Saturday, 20 December 2014

DAY 9: 12 DAYS OF VICTORIAN CHRISTMAS CARDS

On Day 9 of '12 Days of Victorian Christmas Cards', I give you mice pulling a cracker!

Copyright Michelle Higgs
Or is it a sweet? I can't tell but it's another typically Victorian subject for a Christmas card featuring cute animals.

Having looked at the picture again, the tails of the mice look suspiciously long. Maybe they are rats, not mice, and are not so cute after all! Unless, of course, they are friendly pet rats...

Friday, 19 December 2014

DAY 8: 12 DAYS OF VICTORIAN CHRISTMAS CARDS

Today is Day 8 of '12 Days of Victorian Christmas Cards'. I'm going to share a slightly different image of Father Christmas to the one from Day 1 which was based on the more scary pagan figure.

Copyright Michelle Higgs
In this card, Father Christmas is wearing a brown cloak and he has become more benign, similar to the red-jacketed gift-giving Father Christmas of today. The 1880s was the period in which there was a cross-over between the pagan figure of Father Christmas and the more friendly Santa Claus.

This is not a standard Christmas card; the reverse reveals it is, in fact, a trade card for the toy shop E. J. Wright's in Clapham High Street. The verse reads:

'Little Bo-peep had lost her sheep,
They left their tails behind them;
But come to the sights at E. J. Wright's,
And you'll be sure to find them.
And if you don't see those lambkins wee,
Then turn your faces beaming,
And open your eyes in wild surprise
At toys beyond your dreaming.

Horses are there beyond compare,
And pussy-cats are waiting, -
Such delights at E. J. Wright's!
And bon-bons fascinating,
Chocolate creams, and fruit that gleams
All frosted and beguiling, -
Tell Mother dear, she'll find them here
Where Santa Claus is smiling.'

Victorian customers had to be wary of the 'fruit that gleams all frosted and beguiling' because these types of sweets and bon-bons were coloured with poisons such as chromate of lead and red sulphuret of mercury (vermilion). They were highly toxic and could be deadly!

Thursday, 18 December 2014

DAY 7: 12 DAYS OF VICTORIAN CHRISTMAS CARDS

On Day 7 of '12 Days of Victorian Christmas Cards', I offer another Victorian 'trick' type card. This time, it's a shadow card from the 1880s:

Copyright Michelle Higgs
These cards were supposed to draw parallels between animal and human characters, for instance, a picture of a duck paired with the shadow of a physicist (a quack); and a goat paired with an old gallant's shadow.

In this card, the shadow of the dog is shown in silhouette to highlight the similar facial attributes of an elderly man in a policeman's helmet.

Wednesday, 17 December 2014

DAY 6: 12 DAYS OF VICTORIAN CHRISTMAS CARDS

Amazingly, it's already Day 6 of '12 Days of Victorian Christmas Cards' which means we're halfway through. Today, I'd like to share a card featuring a character with a long history: Mr Punch.

Copyright Michelle Higgs

Mr Punch has his origins in the Italian clown Pulcinella. He is first recorded in 1662 when Samuel Pepys saw him featured in a puppet show as part of Charles II's wedding festivities.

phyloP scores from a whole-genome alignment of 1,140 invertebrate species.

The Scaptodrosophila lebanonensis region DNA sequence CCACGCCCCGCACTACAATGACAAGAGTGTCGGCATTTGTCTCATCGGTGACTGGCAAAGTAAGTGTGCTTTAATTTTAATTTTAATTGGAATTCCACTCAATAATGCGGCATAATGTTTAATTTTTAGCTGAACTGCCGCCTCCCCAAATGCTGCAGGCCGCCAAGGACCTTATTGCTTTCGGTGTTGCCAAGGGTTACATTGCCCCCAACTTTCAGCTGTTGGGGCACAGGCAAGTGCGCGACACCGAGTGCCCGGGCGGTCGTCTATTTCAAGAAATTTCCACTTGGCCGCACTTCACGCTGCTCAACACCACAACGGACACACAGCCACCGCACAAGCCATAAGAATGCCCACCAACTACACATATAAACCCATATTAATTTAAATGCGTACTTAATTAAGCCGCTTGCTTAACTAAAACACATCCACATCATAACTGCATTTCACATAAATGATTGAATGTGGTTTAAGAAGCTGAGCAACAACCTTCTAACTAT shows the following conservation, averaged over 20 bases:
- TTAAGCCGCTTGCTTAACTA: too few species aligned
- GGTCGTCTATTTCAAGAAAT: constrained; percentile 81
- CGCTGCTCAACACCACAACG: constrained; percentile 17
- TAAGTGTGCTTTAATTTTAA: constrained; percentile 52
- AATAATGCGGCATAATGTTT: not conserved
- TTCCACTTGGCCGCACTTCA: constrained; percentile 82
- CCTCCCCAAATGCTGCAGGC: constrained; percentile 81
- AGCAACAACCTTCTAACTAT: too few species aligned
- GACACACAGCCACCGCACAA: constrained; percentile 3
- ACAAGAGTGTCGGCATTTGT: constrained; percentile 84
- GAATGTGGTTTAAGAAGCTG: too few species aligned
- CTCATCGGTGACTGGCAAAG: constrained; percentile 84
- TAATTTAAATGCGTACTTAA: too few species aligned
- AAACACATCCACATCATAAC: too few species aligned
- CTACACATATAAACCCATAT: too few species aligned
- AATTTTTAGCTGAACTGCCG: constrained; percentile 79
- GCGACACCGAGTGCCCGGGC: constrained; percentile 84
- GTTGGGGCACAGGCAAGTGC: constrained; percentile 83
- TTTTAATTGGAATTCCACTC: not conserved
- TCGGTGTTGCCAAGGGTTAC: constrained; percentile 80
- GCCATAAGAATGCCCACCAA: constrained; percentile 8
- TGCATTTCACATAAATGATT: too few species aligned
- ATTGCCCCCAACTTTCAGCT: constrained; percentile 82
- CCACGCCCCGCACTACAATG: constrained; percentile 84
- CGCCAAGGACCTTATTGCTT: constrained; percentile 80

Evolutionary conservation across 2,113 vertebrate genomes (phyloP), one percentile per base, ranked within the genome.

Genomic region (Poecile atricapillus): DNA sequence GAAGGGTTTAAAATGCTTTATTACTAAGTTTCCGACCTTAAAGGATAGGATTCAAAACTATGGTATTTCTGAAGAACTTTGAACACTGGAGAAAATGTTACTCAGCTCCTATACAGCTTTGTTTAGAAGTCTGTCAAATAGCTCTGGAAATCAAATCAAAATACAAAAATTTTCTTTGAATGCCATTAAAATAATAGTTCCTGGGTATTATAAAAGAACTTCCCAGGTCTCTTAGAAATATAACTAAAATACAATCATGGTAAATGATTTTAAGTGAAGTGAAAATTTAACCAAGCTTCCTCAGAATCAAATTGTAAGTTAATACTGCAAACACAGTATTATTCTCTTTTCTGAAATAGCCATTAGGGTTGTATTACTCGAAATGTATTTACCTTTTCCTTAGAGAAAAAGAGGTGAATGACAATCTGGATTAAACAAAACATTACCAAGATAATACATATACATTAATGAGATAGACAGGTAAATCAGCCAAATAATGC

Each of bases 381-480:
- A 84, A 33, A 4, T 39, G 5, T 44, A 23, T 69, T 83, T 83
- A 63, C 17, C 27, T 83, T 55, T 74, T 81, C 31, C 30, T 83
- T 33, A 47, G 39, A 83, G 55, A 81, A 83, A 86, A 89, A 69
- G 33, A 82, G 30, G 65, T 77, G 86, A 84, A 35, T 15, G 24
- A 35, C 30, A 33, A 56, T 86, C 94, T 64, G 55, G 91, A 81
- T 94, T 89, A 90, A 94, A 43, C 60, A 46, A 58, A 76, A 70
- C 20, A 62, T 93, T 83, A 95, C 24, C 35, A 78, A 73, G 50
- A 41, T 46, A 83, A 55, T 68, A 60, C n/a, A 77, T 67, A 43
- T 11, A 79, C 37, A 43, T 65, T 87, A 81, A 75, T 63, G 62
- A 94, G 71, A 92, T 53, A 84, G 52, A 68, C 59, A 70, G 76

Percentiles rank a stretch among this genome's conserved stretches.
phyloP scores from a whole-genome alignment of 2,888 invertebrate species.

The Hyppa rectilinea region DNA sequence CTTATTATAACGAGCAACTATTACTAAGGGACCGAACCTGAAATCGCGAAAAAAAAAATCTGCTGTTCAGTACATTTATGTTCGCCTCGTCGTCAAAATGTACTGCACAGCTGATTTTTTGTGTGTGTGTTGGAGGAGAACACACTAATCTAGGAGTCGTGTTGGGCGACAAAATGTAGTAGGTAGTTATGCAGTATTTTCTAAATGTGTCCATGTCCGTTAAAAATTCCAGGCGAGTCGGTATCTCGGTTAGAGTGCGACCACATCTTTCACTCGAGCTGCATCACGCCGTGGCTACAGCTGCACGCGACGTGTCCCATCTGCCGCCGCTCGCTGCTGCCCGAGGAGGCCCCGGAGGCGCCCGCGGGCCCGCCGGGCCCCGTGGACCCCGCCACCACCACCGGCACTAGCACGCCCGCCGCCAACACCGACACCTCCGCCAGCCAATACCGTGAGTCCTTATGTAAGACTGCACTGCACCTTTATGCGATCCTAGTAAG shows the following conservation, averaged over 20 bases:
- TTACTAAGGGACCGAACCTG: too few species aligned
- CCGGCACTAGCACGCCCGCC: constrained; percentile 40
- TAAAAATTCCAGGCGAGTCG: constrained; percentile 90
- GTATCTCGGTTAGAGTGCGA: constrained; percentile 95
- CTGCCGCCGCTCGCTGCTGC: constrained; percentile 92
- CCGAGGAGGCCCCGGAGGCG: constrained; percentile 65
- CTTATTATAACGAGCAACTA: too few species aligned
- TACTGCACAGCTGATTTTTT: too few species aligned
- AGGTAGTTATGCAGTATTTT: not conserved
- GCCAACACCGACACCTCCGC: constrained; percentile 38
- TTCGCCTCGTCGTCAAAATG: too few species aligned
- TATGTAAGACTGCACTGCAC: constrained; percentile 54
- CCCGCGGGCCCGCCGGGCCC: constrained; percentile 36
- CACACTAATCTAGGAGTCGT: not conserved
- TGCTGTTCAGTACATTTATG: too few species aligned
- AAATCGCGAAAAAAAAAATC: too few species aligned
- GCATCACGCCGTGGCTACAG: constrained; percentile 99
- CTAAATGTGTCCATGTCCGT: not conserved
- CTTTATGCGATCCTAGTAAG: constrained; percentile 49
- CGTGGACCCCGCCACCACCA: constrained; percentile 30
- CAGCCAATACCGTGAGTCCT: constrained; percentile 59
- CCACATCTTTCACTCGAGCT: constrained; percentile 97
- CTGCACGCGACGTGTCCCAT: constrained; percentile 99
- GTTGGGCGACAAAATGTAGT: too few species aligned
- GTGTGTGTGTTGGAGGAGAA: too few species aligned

Victorian theatregoers would have enjoyed shows with Mr Punch including a live dog called Toby who entertained the audience with tricks.

In this card, Mr Punch and his dog Toby are running away with the Christmas pudding: 'If I had specially ordered it it could scarcely be better.' This is 'Mr Punch's Favourite Receipt for a Christmas Pudding'!

Tuesday, 16 December 2014

DAY 5: 12 DAYS OF VICTORIAN CHRISTMAS CARDS

It's Day 5 of '12 Days of Victorian Christmas Cards' and today I give you a Victorian novelty card. This is a 'trick' card of the type that was extremely popular in the 1870s and 1880s. It tapped in to the Victorians' love of ingenuity and invention.


Copyright Michelle Higgs
What can you see in this landscape? Scroll down for a clue.
















View the card sideways!








The reverse is printed with the message: 'In this landscape you can trace a jolly Father Christmas face.'

Monday, 15 December 2014

DAY 4: 12 DAYS OF VICTORIAN CHRISTMAS CARDS

On Day 4 of '12 Days of Victorian Christmas Cards', it's time to look at a card with one of the most common designs of all: animals.

Copyright Michelle Higgs

Cats, dogs, monkeys, pigs, mice, you name it: the Victorians put all kinds of animals on their Christmas cards. Some of them were anthropomorphic with animals dressed in all kinds of Victorian finery. Others, like this one from the 1880s, featured creatures in their natural state.

Here, we have four cute puppies wishing the recipient a merry Christmas. Their heads are die-cut to give a three-dimensional appearance; this would have made the card slightly more expensive. This card is aimed squarely at the children's market. In fact, the reverse of the card is inscribed 'To Ronald, From your little cousin Guenelda with love and best wishes for a happy new year'.

Sunday, 14 December 2014

DAY 3: 12 DAYS OF VICTORIAN CHRISTMAS CARDS

For Day 3 of '12 Days of Victorian Christmas Cards', I'd like to share an early card from the 1860s featuring a girl in the snow. I don't think this girl is really dressed for such wintry weather!

Copyright Michelle Higgs

These early cards were quite small, about the size of visiting cards which the Victorians left at people's houses to say they had called. Christmas cards from the 1860s had a paper 'lace' border, usually with a scalloped edge. You'll notice that there are a limited number of colours on this card because chromolithography was still in its infancy.